The economy and ease of this phone and tariff are impressive–my son has already bought one and when my wife follows we will have free, always-on, multi-channel communications. Yes, completely free, as in beer.

That reminds me, I have some beer to drink!

Twitter is a better Facebook than Facebook

I received a message from Facebook today: a close family member wondered why I hadn’t acted on her Friend request.  The truth is I don’t visit my Facebook account any more.

Superficially Facebook would seem to be ideal for families and friends to stay in contact.  You can create a closed profile to which only friends have access.  To be registered as somebody’s friend you have to be confirmed by that person.

The privacy model breaks down in ways that have been widely discussed elsewhere.  See for instance the article Criticism of Facebook on Wikipedia.  But my problems with Facebook go beyond that.  Even if I trusted Facebook to respect my confidentiality, it’s an intrusive environment.

As I’m an aquaintance of several very popular Facebook members, every time I logged in the list of suggested friends would be full of people I didn’t know very well, sometimes didn’t know at all, and certainly didn’t want to be Facebook friends with, simply because those people and I shared a common acquaintance, so there was one potentially useful group-building function very broken from the start.

I’d become resigned to this, and used my status line to keep people up to date on what I was doing.  That worked okay for a while.  Then came the deluge of nonsense in the Facebook history.

I don’t recall exactly when my logins to Facebook started being net wastes of time.  It crept on slowly, but one day I noticed that the majority of stuff on the area of the page which was supposed to update me on what my friends and family were doing no longer contained much useful information.  Instead it was full of inane and meaningless interactions–people giving one another virtual gifts, challenging one another to play online games and so on, none of which are of any conceivable interest to anyone except the participants and (to be cynical, that is to say, to hit the nail on the head) to whoever Facebook had charged with the task of increasing Facebook traffic.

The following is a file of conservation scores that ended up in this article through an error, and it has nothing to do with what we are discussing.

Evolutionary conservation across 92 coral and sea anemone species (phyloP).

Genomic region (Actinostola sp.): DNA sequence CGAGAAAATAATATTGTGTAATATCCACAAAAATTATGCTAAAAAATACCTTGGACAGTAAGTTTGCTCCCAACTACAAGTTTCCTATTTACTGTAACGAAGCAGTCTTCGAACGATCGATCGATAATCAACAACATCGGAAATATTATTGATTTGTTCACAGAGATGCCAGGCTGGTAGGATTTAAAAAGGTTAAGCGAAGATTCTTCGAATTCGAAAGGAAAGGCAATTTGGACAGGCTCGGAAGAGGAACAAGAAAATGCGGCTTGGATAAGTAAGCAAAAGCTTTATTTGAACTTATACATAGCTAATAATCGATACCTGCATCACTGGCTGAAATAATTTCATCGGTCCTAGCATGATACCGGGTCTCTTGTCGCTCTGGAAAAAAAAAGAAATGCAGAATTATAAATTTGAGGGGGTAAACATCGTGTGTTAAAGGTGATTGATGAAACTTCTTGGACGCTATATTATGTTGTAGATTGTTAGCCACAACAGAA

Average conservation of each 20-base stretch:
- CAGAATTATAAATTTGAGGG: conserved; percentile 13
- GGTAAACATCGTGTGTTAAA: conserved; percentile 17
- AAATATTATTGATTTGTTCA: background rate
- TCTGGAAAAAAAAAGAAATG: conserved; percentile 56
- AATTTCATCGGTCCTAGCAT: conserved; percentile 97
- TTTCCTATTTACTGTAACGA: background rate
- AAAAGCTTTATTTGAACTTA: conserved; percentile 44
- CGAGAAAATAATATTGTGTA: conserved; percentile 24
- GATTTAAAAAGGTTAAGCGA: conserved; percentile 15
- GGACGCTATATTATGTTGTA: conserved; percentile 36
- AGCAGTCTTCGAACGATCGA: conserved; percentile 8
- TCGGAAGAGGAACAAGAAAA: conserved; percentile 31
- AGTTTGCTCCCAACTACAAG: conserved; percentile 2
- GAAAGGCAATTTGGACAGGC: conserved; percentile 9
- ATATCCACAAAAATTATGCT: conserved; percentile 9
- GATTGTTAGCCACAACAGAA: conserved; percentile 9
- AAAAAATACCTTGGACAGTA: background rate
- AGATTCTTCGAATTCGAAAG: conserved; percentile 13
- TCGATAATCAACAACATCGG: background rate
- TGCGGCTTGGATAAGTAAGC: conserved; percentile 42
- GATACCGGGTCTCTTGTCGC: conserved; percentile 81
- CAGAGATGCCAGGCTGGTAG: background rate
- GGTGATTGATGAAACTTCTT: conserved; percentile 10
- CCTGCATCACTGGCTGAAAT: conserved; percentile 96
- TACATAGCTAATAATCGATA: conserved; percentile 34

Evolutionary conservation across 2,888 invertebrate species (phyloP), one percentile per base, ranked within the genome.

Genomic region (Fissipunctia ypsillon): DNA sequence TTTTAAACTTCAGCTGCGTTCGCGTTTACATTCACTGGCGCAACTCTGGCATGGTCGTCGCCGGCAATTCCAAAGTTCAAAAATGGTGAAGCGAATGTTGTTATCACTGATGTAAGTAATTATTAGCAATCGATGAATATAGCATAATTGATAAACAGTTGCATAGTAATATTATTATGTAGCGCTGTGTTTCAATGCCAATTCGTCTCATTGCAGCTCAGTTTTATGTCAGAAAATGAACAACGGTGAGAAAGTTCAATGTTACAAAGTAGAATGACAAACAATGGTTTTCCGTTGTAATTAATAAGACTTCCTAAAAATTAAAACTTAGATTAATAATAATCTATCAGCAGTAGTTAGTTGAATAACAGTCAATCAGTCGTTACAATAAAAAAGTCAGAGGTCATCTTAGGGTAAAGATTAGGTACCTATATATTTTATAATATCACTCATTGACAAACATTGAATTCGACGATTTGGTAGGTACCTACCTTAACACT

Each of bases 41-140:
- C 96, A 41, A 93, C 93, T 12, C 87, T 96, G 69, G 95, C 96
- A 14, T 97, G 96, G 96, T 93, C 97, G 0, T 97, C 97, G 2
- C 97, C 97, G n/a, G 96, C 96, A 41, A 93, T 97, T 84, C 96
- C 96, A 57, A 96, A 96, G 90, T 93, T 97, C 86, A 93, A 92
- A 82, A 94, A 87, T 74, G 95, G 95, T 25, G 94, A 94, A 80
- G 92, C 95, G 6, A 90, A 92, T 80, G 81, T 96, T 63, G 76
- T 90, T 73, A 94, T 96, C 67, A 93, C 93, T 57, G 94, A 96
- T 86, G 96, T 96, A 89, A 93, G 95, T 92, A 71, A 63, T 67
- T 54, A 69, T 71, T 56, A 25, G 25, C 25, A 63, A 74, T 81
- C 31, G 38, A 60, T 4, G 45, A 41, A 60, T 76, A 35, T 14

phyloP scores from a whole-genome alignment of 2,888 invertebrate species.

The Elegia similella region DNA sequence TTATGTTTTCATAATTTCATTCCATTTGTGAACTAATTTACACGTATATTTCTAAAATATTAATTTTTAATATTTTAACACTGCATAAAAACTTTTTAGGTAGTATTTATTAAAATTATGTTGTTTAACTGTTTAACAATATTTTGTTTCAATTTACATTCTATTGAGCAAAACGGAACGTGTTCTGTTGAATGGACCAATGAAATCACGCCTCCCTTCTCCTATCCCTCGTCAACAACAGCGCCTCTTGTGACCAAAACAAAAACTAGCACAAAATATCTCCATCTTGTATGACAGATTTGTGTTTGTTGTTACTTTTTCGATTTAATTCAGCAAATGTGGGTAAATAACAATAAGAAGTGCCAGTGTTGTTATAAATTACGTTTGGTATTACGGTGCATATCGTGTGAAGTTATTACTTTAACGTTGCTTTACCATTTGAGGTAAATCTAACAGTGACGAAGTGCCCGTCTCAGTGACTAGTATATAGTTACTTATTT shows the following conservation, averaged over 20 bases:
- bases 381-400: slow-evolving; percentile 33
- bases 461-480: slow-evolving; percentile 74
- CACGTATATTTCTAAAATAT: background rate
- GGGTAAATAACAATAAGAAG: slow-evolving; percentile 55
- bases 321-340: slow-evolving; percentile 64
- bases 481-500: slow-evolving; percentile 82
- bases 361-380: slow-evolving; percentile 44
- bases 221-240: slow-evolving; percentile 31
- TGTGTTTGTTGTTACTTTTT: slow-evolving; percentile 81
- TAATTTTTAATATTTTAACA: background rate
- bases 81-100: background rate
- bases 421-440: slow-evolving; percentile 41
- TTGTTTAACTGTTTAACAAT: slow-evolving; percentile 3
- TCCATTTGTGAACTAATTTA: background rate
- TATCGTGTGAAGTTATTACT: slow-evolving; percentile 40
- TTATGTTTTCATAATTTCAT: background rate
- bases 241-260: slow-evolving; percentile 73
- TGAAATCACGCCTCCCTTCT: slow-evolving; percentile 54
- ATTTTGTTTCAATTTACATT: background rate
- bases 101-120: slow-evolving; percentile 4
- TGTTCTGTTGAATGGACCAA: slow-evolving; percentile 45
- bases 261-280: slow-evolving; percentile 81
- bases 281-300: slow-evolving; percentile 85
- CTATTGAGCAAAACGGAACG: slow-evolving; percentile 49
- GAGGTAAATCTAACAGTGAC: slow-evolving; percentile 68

So here I was using a busted tool.  One very valuable method of making links with acquaintances was busted because of an unsophisticated algorithm  that fed me useless leads.  And the main reason I’d joined up–the promise that I would keep in closer touch with friends and family–was spoiled by the fact that my friends and family were all engaged in artificially generated, noise-making activities that drowned out all information about what they were actually up to.

Around that time I experimented with a Twitter account.  The first thing that struck me about it was how lightweight the thing is, in several ways.   Firstly it is just a status line–exactly the thing I like about Facebook: an answer to the question “What are you up to?”  Secondly the site itself has a light feel because it is relatively unencumbered by bloated scripts and needless graphics.  And there are no distracting flash animations.

Twitter accounts can be private but the vast majority are public.  Because of the lightness of the site most Twitter users update their status more often than is the case on Facebook, and you don’t have to get permission to see somebody’s status.  This makes for a far more open and interactive environment.